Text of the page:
Let It Go Frozen, Songwriters Bobby Lopez and Kristen Anderson-Lopez spent two years working on the music and lyrics to “Frozen,” the new Disney animated musical about a wintry kingdom opening today.
Having grown up “with a steady diet of Disney,” the husband-and-wife team studied the films “The Little Mermaid,” “Beauty and the Beast,” and “Aladdin” — all by lyricist Howard Ashman and composer Alan Menken.
“We are huge fans of everyone who has come before us and now that we’ve been through this journey – we bumped into Menken at a party the other day and I was like, I can’t believe you did so many of them,” Kristen says. “They’re so hard, and you have to really check your ego at the door.”
The Lopezes say there are more than 20 songs that ended up on the cutting room floor — but here, they discuss four of the “Frozen” songs that didn’t. (Warning, there are some spoiler details about the film “Frozen.”)
“Do You Want to Build a Snowman?”: Performed by Kristen Bell, Agatha Lee Monn and Katie Lopez (Bobby and Kristen’s eight-year-old daughter).
“Do You Want to Be a Snowman” was inspired by a storyboard image of two young sisters, Princess Anna and her older sister, Queen Elsa. As young girls, Anna often spent her days knocking on Elsa’s door, asking her out to play. “We were having a really hard time figuring out what the front of this movie needed to sound like and do,” Kristen says. “I saw this image of the two of them on either side of the door and I said, ‘That’s our song. It’s about knocking on the door over and over again and never having anybody answer.’”
For a couple bars in the song, young Anna sings through the keyhole to Elsa. The way the animation and voice came together in that scene illustrates how the Lopezes worked daily with “Frozen” directors Chris Buck and Jennifer Lee on the visualization of their music. “We had written the song and recorded it. They said when you get a chance, have your daughter cup her hands to her mouth as she sings that line. We want her to sing that line through the keyhole,” Bobby says. “It’s so funny, the process of chicken and egg that you go through with these things. One side inspires the other, inspires the other back, and inspires the other back — and hopefully the whole thing gets better.”
“For the First Time In Forever”: Performed by Kristen Bell and Idina Menzel.
This number encapsulates the sisters’ two different points-of-view on life in the kingdom of Arendelle. The songwriters wanted to introduce the optimistic side to Anna, but with an element of sadness and isolation underlying it since she’s been knocking on Elsa’s door. Meanwhile, Elsa has kept her secret, somewhat dangerous powers behind that door in order to protect herself and Anna. “When we finally realized they would both have very different points-of-view about the door opening and letting people in, we found our song,” Kristen says.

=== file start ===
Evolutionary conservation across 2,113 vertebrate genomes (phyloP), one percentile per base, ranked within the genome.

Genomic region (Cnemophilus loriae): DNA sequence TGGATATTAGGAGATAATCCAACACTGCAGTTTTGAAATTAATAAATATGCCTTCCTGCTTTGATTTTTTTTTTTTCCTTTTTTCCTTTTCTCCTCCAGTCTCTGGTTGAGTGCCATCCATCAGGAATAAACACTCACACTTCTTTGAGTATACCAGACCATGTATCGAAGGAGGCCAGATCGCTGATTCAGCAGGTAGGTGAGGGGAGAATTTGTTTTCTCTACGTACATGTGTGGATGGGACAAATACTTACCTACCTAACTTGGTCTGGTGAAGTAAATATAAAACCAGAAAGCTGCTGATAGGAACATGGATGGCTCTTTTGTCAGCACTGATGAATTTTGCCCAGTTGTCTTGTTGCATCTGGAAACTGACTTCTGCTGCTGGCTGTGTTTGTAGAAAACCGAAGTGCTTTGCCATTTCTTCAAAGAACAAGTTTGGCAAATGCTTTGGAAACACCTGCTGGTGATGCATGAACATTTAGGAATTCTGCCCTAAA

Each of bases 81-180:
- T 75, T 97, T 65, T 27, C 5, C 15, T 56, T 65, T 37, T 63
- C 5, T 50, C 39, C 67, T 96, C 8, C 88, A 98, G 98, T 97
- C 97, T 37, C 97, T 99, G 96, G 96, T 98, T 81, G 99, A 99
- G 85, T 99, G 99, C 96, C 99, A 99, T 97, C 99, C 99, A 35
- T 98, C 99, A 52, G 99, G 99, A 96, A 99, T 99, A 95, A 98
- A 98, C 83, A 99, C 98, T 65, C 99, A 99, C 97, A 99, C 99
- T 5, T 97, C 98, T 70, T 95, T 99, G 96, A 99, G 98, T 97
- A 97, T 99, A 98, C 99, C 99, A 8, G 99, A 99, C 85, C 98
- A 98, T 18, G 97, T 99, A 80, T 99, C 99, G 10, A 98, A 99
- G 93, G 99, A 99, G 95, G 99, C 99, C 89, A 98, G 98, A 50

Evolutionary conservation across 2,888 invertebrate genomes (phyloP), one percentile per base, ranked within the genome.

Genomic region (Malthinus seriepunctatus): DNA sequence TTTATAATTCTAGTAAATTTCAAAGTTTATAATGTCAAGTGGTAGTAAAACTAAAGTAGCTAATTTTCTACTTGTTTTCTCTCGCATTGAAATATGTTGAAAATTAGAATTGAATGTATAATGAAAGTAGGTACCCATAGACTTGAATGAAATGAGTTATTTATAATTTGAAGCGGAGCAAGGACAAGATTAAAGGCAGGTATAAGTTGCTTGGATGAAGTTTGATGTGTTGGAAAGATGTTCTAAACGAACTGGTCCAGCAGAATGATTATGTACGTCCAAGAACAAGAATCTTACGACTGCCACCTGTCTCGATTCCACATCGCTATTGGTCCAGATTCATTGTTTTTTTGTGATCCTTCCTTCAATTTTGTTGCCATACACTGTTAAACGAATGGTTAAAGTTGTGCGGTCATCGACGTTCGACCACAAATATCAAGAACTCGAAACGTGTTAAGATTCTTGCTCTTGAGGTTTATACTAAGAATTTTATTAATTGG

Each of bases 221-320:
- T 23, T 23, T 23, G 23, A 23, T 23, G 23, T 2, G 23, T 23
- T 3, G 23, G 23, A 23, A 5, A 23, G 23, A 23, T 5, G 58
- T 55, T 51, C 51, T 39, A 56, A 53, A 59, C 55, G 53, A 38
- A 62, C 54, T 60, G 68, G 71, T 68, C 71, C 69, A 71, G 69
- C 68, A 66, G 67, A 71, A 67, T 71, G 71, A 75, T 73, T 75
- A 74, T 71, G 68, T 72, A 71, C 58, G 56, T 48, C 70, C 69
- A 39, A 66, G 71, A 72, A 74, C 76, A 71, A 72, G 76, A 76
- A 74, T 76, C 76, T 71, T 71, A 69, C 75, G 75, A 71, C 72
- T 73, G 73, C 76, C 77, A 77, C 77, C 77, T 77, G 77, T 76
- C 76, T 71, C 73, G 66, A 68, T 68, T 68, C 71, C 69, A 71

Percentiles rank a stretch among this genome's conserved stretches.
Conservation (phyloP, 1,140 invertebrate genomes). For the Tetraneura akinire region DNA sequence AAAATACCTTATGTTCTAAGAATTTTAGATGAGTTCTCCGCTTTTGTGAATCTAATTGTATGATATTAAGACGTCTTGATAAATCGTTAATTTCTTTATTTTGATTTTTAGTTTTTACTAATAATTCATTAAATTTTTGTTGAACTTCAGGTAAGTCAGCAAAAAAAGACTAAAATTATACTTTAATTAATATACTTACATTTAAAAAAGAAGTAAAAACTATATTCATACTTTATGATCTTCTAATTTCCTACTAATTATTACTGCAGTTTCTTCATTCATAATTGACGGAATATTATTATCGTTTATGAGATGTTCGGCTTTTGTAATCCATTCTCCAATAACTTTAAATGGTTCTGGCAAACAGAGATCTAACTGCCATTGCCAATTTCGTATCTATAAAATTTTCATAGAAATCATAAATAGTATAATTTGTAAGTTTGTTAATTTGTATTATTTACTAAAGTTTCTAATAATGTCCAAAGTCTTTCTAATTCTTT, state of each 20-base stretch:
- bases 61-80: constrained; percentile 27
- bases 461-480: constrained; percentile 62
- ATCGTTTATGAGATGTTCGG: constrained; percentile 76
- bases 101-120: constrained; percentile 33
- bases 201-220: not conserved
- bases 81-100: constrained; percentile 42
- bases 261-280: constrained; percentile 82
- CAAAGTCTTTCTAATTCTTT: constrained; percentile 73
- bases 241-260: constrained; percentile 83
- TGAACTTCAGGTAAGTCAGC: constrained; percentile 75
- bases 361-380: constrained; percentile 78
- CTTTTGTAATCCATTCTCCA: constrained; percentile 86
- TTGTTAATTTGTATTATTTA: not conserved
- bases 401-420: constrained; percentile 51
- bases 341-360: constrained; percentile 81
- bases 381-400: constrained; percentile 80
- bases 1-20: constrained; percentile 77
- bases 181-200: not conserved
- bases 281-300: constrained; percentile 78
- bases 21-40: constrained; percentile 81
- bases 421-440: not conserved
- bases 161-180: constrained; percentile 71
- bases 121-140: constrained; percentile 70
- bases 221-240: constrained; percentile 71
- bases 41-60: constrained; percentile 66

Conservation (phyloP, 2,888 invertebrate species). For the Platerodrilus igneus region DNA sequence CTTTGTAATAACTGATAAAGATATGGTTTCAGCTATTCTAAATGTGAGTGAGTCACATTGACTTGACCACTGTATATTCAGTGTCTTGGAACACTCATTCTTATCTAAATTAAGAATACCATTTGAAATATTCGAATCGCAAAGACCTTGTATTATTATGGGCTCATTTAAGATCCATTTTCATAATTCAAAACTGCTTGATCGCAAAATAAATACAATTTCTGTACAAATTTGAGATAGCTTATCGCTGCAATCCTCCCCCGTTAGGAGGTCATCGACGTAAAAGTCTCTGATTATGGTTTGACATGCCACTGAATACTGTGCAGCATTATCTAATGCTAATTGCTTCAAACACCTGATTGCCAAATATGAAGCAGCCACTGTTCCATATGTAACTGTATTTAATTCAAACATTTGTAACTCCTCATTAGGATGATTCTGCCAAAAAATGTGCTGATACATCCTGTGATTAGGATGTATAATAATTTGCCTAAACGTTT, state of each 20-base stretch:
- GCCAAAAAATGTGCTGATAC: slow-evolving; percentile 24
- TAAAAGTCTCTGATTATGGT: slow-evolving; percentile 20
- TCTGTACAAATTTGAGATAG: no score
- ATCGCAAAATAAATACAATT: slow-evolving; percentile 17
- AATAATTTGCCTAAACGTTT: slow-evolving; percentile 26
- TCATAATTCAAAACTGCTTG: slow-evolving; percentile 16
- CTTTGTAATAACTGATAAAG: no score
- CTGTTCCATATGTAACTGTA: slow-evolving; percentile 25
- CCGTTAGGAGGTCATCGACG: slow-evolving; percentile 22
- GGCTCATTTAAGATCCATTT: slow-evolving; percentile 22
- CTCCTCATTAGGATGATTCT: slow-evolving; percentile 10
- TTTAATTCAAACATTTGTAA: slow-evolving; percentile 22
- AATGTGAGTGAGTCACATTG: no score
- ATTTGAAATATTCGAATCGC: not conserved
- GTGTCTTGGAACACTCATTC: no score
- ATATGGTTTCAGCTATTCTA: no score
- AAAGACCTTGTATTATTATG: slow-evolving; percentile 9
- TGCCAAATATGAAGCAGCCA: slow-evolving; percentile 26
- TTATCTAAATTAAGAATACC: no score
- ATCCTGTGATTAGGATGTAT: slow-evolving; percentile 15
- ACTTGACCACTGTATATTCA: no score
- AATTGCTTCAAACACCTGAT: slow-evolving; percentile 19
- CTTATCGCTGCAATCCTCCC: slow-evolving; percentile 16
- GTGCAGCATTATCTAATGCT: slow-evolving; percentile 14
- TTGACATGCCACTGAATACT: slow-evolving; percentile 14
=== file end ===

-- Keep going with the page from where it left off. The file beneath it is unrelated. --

In the scene, as the two sisters’ perspectives become clear, Bell and Menzel sing back and forth in quick succession, a technique called hocketing. “I know that works on stage, but you haven’t necessarily seen it in movies all that much,” Bobby says. “It wasn’t a given it would work.” But he says that moment turned out to be very cinematic and evidence of “what musical storytelling does best — showing two different characters singing completely opposite points-of-view about the same thing, and then having this wonderful clash in a musical way.”
“Let It Go”: Performed by Idina Menzel in the film; single release performed by Demi Lovato.
The movie’s showstopper, “Let It Go,” was written for Idina Menzel (“Rent,” “Wicked”), whom Bobby calls “one of the most glorious voices of Broadway and an icon in musical theater.” He says the song emerged from the singer’s palette — “the low, vulnerable, fragile side of her low end, and then the power that’s inherent in her belt range.” When Disney heard the song, they suggested releasing it as a single. The Lopezes had narrowed the list of potential singers down to three, with Lovato at the top. “It just so happened that Demi was part of the Disney family already, and that she had a past that she’s pretty open about that is similar to Elsa’s journey of letting a dark past and fear behind and moving forward with your power,” Kristen says.
“In Summer”: Performed by Josh Gad.
From the moment Olaf the snowman says “Nope!” (when asked if he’s had much experience with heat), this song feels like a little film within the film. Olaf naively envisions a happy life as a snowman in the sun. (“A drink in my hand, my snow up against the burning sand, probably getting gorgeously tanned — in summer!”) Gad played the role of Elder Cunningham in Broadway’s “The Book of Mormon” (which Bobby co-wrote). “We in our heart of hearts really wanted to write [“In Summer”] for Josh,” Bobby says. “We knew Josh’s best high notes, we knew what Josh is really good at. I like to think we tailor-fitted it for him and he knocked it out of the park.” Kristen adds that her husband does an excellent impression of Gad, saying “If you can’t afford Josh Gad, you can afford Bobby Lopez’s Josh Gad.”